Subscribe to
Opera Today

Receive articles and news via RSS feeds or email subscription.


facebook-icon.png


twitter_logo[1].gif



9780393088953.png

9780521746472.png

0810888688.gif

0810882728.gif

Recently in Performances

O18: Mad About Lucia

Opera Philadelphia has mounted as gripping and musically ravishing an account of Lucia di Lammermoor as is imaginable.

O18 Poulenc Evening: Moins C’est Plus

In Opera Philadelphia’s re-imagined La voix humaine, diva Patricia Racette had a tough “act” to follow ...

O18: Unsettling, Riveting Sky on Swings

Opera Philadelphia’s annual festival set the bar very high even by its own gold standard, with a troubling but mesmerizing world premiere, Sky on Wings.

Simon Rattle — Birtwistle, Holst, Turnage, and Britten

Sir Simon Rattle and the London Symphony Orchestra marked the opening of the 2018-2019 season with a blast. Literally, for Sir Harrison Birtwistle's new piece Donum Simoni MMXVIII was an explosion of brass — four trumpets, trombones, horns and tuba, bursting into the Barbican Hall. When Sir Harry makes a statement, he makes it big and bold !

OSJ: A Funny Thing Happened on the Way to the Harem

Opera San Jose kicked off its 35th anniversary season with a delectably effervescent production of their first-ever mounting of Mozart’s youthful opus, The Abduction from the Seraglio.

Isouard's Cinderella: Bampton Classical Opera at St John's Smith Square

A good fairy-tale sweeps us away on a magic carpet while never letting us forget that for all the enchanting transformations, beneath the sorcery lie essential truths.

A Winterreise both familiar and revelatory: Ian Bostridge and Thomas Adès at Wigmore Hall

‘“Will you play your hurdy-gurdy to my songs?” the wanderer asks. If the answer were to be a “yes”, then the crazy but logical procedure would be to go right back to the beginning of the whole cycle and start all over again. This could explore a notion of eternal recurrence: we are trapped in the endless repetition of this existential lament.’

Stars of Lyric Opera at Millennium Park, 2018

Lyric Opera of Chicago’s annual concert, Stars of Lyric Opera at Millennium Park, given during last weekend, was both a tribute to the many facets of opera and a preview of what lies ahead in the upcoming repertoire season.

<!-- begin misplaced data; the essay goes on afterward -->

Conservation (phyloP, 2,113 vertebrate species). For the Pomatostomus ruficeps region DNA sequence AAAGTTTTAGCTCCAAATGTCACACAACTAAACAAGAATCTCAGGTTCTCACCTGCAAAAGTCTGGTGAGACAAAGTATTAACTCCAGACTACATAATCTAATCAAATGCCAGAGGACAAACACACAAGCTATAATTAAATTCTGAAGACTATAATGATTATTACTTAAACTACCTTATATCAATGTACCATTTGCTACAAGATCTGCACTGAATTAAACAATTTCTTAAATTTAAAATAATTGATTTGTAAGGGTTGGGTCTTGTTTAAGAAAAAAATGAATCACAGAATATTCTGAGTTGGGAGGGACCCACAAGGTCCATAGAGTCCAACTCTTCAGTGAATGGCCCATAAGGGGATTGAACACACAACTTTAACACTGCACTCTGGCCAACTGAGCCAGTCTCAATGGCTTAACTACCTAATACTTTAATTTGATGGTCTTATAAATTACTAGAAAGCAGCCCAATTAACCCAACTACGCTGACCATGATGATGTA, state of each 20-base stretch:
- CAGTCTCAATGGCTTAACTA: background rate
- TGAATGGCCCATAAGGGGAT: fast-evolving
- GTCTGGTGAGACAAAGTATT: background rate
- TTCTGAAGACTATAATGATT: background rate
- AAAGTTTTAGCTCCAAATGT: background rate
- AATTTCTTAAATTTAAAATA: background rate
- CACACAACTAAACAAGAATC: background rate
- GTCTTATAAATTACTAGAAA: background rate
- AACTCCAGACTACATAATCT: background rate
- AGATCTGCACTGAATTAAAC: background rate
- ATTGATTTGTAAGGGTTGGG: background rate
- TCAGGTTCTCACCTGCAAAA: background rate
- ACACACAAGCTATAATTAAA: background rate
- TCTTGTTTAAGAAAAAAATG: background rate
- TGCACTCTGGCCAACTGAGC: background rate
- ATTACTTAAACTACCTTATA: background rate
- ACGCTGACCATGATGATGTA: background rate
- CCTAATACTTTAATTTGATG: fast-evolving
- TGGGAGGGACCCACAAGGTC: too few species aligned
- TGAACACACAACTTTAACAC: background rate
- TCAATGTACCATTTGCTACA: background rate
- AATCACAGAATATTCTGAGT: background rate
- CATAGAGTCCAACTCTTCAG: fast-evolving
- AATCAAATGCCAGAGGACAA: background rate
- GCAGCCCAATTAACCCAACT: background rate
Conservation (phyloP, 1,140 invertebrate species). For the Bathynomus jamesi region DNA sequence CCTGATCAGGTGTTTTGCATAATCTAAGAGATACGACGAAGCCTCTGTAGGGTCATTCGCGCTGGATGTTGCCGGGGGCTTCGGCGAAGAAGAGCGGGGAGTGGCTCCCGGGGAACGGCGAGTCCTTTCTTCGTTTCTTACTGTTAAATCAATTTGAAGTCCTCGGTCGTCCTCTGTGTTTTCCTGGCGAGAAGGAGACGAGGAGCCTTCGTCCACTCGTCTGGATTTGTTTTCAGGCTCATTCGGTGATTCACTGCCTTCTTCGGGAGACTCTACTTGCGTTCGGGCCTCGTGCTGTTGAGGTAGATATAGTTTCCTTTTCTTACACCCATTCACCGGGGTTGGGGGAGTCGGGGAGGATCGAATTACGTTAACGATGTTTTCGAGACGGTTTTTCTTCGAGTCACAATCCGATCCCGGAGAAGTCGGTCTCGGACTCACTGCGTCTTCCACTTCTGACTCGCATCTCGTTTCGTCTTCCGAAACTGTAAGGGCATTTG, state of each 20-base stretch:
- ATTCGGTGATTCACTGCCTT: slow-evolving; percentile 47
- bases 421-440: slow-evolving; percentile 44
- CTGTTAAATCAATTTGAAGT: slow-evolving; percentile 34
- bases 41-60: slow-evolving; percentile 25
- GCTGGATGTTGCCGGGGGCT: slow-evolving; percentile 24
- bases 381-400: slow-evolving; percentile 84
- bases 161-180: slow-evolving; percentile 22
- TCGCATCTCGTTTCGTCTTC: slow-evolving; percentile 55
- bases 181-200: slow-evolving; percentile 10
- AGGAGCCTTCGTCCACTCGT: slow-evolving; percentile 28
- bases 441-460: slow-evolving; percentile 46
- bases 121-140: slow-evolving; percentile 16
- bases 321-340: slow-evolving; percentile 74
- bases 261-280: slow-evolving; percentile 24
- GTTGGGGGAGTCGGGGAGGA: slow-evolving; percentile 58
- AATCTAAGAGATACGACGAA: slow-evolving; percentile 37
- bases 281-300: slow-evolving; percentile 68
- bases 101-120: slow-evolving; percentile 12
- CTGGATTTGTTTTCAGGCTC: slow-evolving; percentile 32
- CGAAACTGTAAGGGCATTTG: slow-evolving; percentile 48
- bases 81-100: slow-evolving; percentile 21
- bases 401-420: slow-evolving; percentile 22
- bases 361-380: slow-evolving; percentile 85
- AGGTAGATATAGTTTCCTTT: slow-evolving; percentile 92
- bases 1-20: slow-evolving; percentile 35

Dorothea Röschmann at Wigmore Hall: songs by Schumann, Wolf and Brahms

One should not judge a performance by its audience, but spying Mitsuko Uchida in the audience is unlikely ever to prove a negative sign. It certainly did not here, in a wonderfully involving recital of songs by Schumannn, Wolf, and Brahms from Dorothea Röschmann and Malcolm Martineau.

The Path of Life: Ilker Arcayürek sings Schubert at Wigmore Hall

Wigmore Hall’s BBC Radio 3 Lunchtime Concert 2018-19 series opened this week with a journey along The Path of Life as illustrated by the songs of Schubert, and it offered a rare chance to hear the composer’s long, and long-germinating, setting of Johann Baptist Mayrhofer’s philosophical rumination, ‘Einsamkeit’ - an extended eulogy to loneliness which Schubert described, in a letter of 1822, as the best thing he had done, “mein Bestes, was ich gemacht habe”.

Heine through Song: Florian Boesch and Malcolm Martineau open a new Wigmore Hall season

The BBC Proms have now gone into hibernation until July 2019. But, as the hearty patriotic strains rang out over South Kensington on Saturday evening, in Westminster the somewhat gentler, but no less emotive, flame of nineteenth-century lied was re-lit at Wigmore Hall, as baritone Florian Boesch and pianist Malcolm Martineau opened the Hall’s 2018-19 season with a recital comprising song settings of texts by Heinrich Heine.

Prom 74: Handel's Theodora

“One of the most insufferable prigs in a literature.” Handel scholar Winton Dean’s dismissal of Theodora, the eponymous heroine of Handel’s 1749 oratorio, may well have been shared by many among his contemporary audience.

Landmark Productions and Irish National Opera present The Second Violinist

Renaissance madrigals and twentieth-century social media don’t at first seem likely bed-fellows. However, Martin - the protagonist of The Second Violinist, a new opera by composer Donnacha Dennehy and librettist Enda Walsh - is, like the late sixteenth-century composer, Carlo Gesualdo, an artist with homicidal tendencies. And, Dennehy and Walsh bring music, madness and murder together in a Nordic noir thriller that has more than a touch of Stringbergian psychological anxiety, analysis and antagonism.

The Rake's Progress: British Youth Opera

The cautionary tale which W.H. Auden and Chester Kallman fashioned for Igor Stravinsky’s 1951 opera, The Rake’s Progress - recounting the downward course of an archetypal libertine from the faux fulfilment of matrimonial and monetary dreams to the grim reality of madness and death - was, of course, an elaboration of William Hogarth’s 1733 series of eight engravings.

Prom 71: John Eliot Gardiner and the Orchestre Revolutionaire et Romantique play Berlioz

Having recently recorded the role of Dido in Berlioz' Les Troyens on Warner Classics, there was genuine excitement at the prospect of hearing Joyce DiDonato performing Dido's death scene live at the BBC Proms. She joined John Eliot Gardiner and the Orchestre Revolutionaire et Romantique for an all-Berlioz Prom at the Royal Albert Hall on Wednesday 5 September 2018. As well as the scene from Les Troyens, DiDonato sang La mort de Cleopatre and the orchestra performed the overture Le Corsaire and The Royal Hunt and Storm from Les Troyens, and were joined by viola player Antoine Tamestit for Harold in Italy.

ENO Studio Live: Paul Bunyan